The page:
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Alcohol leads Finnish food exports

Russian export markets may have stalled due to sanctions, but Finnish alcohol producers are finding new growth in other markets including Asia. One award-winning distillery, Kyrö, is confident it will conquer the world.

Marianne Aheinen ja Juulia Rinta pullottavat palkittua juomaa.
Bottling Napue gin at the Kyrö Distillery. Image: Pasi Takkunen / Yle

In the small town of Isokyrö in Ostrobothnia, rye-based gin and whisky maker Kyrö Distillery Company is growing so quickly that its one million euro turnover for last year is set to quadruple in 2016.

Its run-away hit, Napue gin, is flying off the shelves in Finland and gaining a following abroad. Napue was named "the world's best gin" at the International Wine & Spirit Competition in the UK in 2015.

Kyrö Distillery founder and CEO Miika Lipiäinen says that the local water, grains, berries and herbs they use are all world class.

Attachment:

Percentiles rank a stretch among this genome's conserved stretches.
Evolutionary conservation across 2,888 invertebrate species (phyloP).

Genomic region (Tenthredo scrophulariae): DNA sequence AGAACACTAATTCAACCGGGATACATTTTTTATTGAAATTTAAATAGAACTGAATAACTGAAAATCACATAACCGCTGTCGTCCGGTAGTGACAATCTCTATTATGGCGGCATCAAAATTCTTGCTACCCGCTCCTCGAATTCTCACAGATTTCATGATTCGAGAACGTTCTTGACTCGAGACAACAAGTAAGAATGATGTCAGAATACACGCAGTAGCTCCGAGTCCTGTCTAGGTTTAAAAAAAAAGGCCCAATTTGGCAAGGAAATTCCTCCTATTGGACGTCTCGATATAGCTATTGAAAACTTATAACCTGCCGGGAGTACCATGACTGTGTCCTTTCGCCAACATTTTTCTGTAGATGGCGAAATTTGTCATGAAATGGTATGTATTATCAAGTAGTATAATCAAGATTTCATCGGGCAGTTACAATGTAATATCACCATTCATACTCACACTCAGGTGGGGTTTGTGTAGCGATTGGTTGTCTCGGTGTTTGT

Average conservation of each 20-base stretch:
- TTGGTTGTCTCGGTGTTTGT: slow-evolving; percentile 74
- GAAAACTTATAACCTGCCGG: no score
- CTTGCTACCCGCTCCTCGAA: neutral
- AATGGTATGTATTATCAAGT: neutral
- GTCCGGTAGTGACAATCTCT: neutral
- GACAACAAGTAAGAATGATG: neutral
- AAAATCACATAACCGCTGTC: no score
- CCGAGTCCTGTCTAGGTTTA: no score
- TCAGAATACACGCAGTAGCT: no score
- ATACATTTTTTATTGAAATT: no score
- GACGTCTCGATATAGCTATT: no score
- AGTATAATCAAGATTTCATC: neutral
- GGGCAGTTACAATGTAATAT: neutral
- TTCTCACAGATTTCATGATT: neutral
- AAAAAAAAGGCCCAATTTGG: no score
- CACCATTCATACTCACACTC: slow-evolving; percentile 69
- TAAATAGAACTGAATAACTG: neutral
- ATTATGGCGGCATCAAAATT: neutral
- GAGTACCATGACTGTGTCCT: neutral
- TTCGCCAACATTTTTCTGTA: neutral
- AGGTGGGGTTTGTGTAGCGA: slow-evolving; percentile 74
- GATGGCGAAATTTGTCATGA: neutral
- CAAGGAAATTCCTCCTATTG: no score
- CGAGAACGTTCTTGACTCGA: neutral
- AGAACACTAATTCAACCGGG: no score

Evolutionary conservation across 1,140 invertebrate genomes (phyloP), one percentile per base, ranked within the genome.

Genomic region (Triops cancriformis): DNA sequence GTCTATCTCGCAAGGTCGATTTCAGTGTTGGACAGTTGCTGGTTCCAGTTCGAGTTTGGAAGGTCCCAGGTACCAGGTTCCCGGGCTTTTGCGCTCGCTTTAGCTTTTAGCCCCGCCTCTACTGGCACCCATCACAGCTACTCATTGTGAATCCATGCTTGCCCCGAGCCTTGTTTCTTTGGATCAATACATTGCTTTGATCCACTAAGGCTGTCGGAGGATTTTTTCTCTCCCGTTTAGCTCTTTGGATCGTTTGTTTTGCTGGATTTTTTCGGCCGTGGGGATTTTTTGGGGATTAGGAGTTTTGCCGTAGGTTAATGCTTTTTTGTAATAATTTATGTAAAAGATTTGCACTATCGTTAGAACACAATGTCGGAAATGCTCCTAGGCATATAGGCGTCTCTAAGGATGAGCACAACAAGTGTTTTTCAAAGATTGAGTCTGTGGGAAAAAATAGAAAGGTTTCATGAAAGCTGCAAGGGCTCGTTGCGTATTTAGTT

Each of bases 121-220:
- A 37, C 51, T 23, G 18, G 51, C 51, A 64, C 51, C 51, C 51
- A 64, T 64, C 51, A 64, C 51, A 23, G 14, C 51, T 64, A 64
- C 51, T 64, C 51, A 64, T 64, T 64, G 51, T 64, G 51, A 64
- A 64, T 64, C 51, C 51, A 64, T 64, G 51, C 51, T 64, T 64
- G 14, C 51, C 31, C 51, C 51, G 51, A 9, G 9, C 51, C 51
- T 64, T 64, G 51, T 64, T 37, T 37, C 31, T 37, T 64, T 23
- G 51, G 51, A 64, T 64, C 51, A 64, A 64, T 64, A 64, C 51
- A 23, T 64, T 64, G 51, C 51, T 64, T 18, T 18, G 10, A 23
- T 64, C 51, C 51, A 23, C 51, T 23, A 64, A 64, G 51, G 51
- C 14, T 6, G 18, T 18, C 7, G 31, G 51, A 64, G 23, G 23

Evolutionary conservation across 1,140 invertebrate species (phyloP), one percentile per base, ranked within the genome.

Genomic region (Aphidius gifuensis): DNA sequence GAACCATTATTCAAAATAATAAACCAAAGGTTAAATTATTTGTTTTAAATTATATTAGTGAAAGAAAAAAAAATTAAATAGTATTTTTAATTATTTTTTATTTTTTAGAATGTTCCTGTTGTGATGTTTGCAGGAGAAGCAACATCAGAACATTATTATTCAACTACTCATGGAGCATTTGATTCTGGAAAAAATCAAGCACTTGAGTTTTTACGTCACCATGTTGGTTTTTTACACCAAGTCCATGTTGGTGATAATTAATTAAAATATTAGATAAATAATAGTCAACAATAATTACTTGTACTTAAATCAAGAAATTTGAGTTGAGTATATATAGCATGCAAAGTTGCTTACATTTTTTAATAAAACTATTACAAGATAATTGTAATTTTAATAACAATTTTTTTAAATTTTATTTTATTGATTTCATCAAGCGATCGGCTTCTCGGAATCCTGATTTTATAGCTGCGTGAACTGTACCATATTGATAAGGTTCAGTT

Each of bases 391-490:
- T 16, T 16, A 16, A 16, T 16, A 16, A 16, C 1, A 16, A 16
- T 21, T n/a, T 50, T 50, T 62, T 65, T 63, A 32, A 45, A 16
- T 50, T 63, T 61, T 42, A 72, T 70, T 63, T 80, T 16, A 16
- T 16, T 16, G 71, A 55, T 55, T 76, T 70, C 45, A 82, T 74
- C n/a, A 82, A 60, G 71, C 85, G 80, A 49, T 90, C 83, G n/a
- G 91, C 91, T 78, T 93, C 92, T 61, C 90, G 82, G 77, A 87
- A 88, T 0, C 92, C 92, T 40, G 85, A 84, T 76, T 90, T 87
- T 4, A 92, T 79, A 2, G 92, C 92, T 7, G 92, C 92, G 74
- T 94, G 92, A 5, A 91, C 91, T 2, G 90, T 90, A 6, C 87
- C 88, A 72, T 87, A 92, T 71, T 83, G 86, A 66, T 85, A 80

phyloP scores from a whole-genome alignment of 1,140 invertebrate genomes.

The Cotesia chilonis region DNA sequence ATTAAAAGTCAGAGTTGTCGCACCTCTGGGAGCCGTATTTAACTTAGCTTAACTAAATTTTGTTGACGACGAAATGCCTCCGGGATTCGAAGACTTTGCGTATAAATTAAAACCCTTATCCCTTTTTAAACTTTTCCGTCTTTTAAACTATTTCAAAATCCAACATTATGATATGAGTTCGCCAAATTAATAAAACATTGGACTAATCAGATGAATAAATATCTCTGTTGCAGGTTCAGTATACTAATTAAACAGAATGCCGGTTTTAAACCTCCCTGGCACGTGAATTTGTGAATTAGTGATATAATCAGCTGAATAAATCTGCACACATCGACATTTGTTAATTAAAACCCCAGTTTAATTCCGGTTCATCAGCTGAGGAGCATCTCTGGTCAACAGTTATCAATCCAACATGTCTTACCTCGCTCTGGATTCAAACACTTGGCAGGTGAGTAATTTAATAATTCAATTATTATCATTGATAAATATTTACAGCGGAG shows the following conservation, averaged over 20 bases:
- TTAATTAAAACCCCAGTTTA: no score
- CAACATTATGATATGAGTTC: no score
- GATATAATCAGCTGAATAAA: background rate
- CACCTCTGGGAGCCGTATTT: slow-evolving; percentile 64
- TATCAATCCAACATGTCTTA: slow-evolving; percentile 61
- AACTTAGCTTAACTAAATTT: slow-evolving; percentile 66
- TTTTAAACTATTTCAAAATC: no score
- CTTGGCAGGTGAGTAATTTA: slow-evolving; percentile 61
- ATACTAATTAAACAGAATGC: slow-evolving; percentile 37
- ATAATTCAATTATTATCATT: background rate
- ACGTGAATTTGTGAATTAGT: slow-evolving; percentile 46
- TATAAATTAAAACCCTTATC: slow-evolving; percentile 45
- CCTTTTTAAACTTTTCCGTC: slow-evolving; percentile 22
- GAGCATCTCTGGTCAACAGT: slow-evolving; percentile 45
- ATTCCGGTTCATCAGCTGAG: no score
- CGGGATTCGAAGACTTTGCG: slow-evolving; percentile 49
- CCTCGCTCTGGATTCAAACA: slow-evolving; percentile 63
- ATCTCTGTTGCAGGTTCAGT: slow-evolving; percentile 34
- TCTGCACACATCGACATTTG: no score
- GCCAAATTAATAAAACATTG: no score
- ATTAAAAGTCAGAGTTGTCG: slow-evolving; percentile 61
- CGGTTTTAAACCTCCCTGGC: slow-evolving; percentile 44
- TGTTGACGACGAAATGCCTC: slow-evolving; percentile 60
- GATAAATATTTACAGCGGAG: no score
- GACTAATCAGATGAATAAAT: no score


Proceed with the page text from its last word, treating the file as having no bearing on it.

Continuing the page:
"And counter to what some may claim, Finns do know how to brand and successfully take products to world markets," says Lipiäinen.

Growing markets

For the third year in a row, Finnish food exports are being led by alcoholic beverages, which netted 37 million euros in the first quarter of this year. Demand for unique products as well as public and private funding to support Finnish exports has helped.

According to Esa Wrang, Finpro's director of the Food from Finland programme, Russia was previously such a big trade partner that many Finnish firms focused all their resources there, neglecting other markets.

"Asia is full of potential with China, Japan and South Korea prime markets for alcoholic beverages," says Wrang.

In ten years Lipiäinen believes Kyrö Distillery will be a serious contender in the top-ten markets, including the US and Canada: "When people think of rye-based drinks, they'll think of Kyrö," predicts Lipiäinen.

Local drinks

Kyrö is part of the global trend of favouring local food and local products whereby consumers want to know about the origin and quality of ingredients and are interested in a product's producers and their values.

"People are interested in smaller, independent producers over larger, multinational ones," says Lipiäinen, whose company has increased its annual production from 100,000 to 350,000 bottles. In addition to the popular Napue gin, Kyrö's range includes Juuri, which it bills as the first Nordic single malt rye whisky, and Koskue rye gin.

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